RUSSIAN LITERATURE III
Learning outcomes of the course unit
This approach to Russian literature texts will offer to the students a basic knowledge and understanding in the field of the Russian literary culture in the XIX century.
During the course, the student learns to
- understand the late nineteenth century Russian literary scene and, through the prism of a literary monument as War and Peace, to grasp the historical, political, cultural and artistic panorama where it has taken that specific form;
- approach to literary texts in the original language, highlighting the formal characteristics and linking them with all the vivid polemics of the so-called Great Reforms Era;
find independently additional information on the topics discussed bibliography using both in print and digital material;
make judgments informed and motivated, based on a careful decoding of the text:
- refine the method of slow reading by applying it freely to other texts, exposing their interpretations in the light of the critical literature on the subject.
Course contents summary
A Baggy Monster: War and Peace. A Slow Reading of a anti-novel novel
Voina i mir (War and Peace), written by Tolstoy between 1863 and 1869, is universally considered one of the greatest historical novels ever written.
This great epic narrative, involving five hundred characters, rather than a historical novel is a novel about the history, but Tolstoy was convinced that he had written a "book" and not a "novel": "What is War and Peace? It is not a novel, even less is it a poem, and still less an historical chronicle. War and Peace is what the author wished and was able to express in the form in which it is expressed. Such an announcement of disregard of conventional form in an artistic production might seem presumptuous were it premeditated and were there no precedents for it. But the history of Russian literature since the time of Pushkin not merely affords many examples of such deviation from European form, but does not offer a single example of the contrary. From Gogol’s Dead Souls to Dostoevski’s House of the Dead, in the recent period of Russian literature there is not a single artistic prose work rising at all about mediocrity, which quite fits into the form of a novel, epic, or story" (L. Tolstoj, Some Words about War and Peace).
Moving from the specificity of this work, the course will offer students a path of slow reading, which aims to reflect on the possibilities of the novel's genre in Russia, its boundaries and its claim to place itself above and beyond the art and fiction, in pursuit of a single subject: "all human life!" according to the acid definition of Henry James.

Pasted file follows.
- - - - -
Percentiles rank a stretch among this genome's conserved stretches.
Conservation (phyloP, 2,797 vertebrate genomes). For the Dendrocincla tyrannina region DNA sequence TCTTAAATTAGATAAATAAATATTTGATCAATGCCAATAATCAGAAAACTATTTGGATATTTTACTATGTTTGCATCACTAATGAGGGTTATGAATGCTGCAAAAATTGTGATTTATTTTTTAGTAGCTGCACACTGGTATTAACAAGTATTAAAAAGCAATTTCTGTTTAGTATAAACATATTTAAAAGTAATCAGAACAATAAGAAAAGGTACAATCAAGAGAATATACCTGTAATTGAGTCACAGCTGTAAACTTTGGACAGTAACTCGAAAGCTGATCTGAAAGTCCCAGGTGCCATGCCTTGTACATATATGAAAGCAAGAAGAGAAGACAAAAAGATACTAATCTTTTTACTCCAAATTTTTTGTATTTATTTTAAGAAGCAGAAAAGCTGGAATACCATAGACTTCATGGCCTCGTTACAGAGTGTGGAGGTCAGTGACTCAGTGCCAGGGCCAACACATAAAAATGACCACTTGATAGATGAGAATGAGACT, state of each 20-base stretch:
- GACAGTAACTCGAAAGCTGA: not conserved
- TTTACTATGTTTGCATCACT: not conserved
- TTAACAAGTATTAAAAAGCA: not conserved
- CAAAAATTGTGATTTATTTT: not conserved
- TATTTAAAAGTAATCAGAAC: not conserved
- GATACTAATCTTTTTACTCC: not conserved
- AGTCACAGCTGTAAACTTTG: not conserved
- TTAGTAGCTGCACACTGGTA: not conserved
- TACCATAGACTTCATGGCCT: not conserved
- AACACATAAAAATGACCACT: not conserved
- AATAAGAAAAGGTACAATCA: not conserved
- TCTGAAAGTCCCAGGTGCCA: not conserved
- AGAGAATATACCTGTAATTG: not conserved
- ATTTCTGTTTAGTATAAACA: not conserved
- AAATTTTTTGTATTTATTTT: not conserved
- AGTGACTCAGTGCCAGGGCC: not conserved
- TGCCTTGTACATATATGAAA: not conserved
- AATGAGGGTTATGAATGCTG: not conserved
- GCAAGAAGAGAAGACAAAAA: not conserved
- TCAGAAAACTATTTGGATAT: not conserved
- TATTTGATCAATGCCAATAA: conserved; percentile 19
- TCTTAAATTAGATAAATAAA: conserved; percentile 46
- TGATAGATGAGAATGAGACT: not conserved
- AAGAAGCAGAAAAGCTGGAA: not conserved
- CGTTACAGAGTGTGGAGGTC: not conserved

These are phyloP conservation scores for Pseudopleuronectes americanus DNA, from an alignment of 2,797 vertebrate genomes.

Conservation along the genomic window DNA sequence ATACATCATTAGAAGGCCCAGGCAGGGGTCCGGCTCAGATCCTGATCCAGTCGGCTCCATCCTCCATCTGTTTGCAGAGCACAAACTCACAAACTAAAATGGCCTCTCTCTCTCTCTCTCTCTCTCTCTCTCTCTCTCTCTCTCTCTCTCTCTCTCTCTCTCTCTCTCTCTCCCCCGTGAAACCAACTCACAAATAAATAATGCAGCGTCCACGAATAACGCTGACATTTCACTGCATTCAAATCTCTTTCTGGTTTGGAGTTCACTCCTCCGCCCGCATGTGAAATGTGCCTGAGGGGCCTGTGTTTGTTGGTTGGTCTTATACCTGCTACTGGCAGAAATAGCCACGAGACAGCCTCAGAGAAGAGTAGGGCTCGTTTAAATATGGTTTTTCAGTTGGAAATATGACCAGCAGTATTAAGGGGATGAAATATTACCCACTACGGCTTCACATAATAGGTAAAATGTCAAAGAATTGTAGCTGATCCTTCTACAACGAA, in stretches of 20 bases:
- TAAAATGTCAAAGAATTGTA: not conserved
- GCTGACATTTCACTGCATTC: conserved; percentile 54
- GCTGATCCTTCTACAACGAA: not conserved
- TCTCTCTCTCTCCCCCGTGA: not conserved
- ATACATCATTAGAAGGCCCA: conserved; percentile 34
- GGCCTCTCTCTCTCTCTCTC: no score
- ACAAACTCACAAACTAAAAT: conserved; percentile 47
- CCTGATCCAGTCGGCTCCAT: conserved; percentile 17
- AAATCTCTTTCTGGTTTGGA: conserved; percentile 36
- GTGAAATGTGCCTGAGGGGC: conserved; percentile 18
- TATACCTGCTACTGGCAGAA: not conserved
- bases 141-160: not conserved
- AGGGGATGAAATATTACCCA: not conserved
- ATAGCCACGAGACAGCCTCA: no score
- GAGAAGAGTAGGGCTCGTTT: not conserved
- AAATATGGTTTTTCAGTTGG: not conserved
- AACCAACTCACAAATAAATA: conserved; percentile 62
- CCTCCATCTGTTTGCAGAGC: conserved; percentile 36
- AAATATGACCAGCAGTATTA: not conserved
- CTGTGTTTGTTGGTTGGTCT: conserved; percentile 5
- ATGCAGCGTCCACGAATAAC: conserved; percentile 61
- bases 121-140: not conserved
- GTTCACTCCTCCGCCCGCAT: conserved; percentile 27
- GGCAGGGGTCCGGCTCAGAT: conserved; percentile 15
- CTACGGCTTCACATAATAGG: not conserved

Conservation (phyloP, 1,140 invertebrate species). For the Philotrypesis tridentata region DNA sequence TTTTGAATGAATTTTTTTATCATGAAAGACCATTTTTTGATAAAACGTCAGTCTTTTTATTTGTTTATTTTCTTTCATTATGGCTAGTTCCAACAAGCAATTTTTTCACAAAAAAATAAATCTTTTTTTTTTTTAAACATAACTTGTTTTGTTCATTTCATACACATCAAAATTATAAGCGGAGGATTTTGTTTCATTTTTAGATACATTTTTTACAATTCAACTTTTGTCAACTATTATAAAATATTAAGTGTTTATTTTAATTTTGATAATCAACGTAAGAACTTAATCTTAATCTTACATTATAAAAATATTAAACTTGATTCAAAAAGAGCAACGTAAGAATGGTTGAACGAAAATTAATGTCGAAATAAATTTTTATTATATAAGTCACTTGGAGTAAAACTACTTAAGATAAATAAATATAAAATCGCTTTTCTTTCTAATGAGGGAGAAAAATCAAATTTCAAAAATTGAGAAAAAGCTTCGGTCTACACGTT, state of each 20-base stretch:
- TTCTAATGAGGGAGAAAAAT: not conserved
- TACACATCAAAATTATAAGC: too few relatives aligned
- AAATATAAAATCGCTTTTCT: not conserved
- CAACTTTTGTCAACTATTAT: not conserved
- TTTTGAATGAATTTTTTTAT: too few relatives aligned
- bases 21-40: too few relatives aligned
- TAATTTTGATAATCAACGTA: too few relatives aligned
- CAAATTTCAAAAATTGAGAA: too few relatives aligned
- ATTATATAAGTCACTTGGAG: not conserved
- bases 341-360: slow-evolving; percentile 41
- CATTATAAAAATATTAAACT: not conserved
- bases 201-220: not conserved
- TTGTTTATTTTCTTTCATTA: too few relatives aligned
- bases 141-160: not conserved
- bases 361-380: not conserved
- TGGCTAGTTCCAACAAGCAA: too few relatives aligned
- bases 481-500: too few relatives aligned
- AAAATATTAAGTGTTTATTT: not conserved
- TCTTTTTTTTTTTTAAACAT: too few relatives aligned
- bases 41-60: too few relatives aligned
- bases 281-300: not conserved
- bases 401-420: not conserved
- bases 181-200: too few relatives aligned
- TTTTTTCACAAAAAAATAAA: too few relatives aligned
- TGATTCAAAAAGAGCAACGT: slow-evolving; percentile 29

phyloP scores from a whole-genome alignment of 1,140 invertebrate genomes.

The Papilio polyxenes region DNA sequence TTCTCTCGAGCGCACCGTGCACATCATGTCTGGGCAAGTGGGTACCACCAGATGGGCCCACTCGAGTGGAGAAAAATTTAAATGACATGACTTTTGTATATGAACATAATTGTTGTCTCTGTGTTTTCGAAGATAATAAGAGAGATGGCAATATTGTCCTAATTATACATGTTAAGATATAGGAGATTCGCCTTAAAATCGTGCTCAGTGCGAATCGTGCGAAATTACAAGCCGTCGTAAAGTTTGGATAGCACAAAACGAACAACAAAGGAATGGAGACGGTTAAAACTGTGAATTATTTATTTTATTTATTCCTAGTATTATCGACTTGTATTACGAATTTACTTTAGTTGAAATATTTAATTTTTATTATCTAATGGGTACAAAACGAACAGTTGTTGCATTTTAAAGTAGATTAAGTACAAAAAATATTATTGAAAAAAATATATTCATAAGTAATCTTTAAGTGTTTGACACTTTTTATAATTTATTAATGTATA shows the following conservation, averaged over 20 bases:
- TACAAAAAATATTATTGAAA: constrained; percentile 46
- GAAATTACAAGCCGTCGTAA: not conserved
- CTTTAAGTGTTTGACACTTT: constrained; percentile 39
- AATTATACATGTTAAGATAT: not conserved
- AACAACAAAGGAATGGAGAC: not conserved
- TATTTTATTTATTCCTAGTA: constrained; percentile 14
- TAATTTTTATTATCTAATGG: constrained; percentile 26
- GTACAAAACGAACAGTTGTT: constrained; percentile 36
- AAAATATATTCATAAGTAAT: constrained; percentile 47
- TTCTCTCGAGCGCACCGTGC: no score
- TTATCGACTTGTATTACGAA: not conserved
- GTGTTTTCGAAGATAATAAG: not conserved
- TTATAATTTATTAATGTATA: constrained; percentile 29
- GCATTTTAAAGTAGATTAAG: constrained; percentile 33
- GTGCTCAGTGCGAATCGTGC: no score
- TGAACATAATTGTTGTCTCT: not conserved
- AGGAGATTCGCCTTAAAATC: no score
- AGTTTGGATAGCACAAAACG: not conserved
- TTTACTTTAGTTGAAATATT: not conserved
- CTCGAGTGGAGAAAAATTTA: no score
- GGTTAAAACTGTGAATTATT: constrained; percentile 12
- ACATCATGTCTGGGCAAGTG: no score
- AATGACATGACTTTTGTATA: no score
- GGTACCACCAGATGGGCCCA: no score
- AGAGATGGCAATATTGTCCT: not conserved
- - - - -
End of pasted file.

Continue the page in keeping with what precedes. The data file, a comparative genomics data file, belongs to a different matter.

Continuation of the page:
Л.Н. Толстой, Война и мир, Полное собрание сочинений в 90 томах, тт. 9-12 (http://www.bookva.org/books/384)
M. Colucci (ed. by), Storia della civiltà letteraria russa, Utet.
Literature and complete programm will be published on the course page on the site LEA at the beginning of the course (http://lea.unipr.it
Classroom lectures with audiovisual materials and oral discussion. During the lectures the professor will introduce the main elements of the historical and cultural context, the author's profile and the novel, using both the bibliography of the course and additional visual or textual materials, that will be available on the platform LEA. Suggestions for individual path of study and analysis will be provided, to stimulate a more original and independent approach to the subject.
Assessment methods and criteria
Oral examination, paper on course issues (optional)
The oral examination will check
- Knowledge of texts, authors, their ideological context and formal issues of the literary period in question;
- Adequate ability to study independently, to re-elaborate personally the material learned during the course, to propose individual insights that go beyond the topics covered in the course, to solve problems decoding complex texts, and make independent judgments.
In order to verify the achievement of such knowledge and skills, oral test questions are designed to assess the knowledge, the ability of independent and original reworking of such knowledge, and the ability to apply knowledge through the analysis of the text and to extend it through connections, comparisons and contrasts.
The examination won't be considerated sufficient when the student can't demontrate a minimum understanding of the course material and the necessary ability to work autonomously with the course's content. Sufficient evaluation (18-23/30) is determined by the demonstration by the student to have learned the basic and minimum contents of the course, a sufficient level of self-preparation, ability to solve problems related to information retrieval and decoding of texts, as well as the formulation of independent judgment. Scores between 24 and -27 are assigned to the student who produces evidence of a level more than sufficient (24-25/30) or good (26-27/30) evaluation indicators listed above. Higher scores (from 28/30 to 30/30 cum laude) are awardedin presence of a very good to excellent evaluation.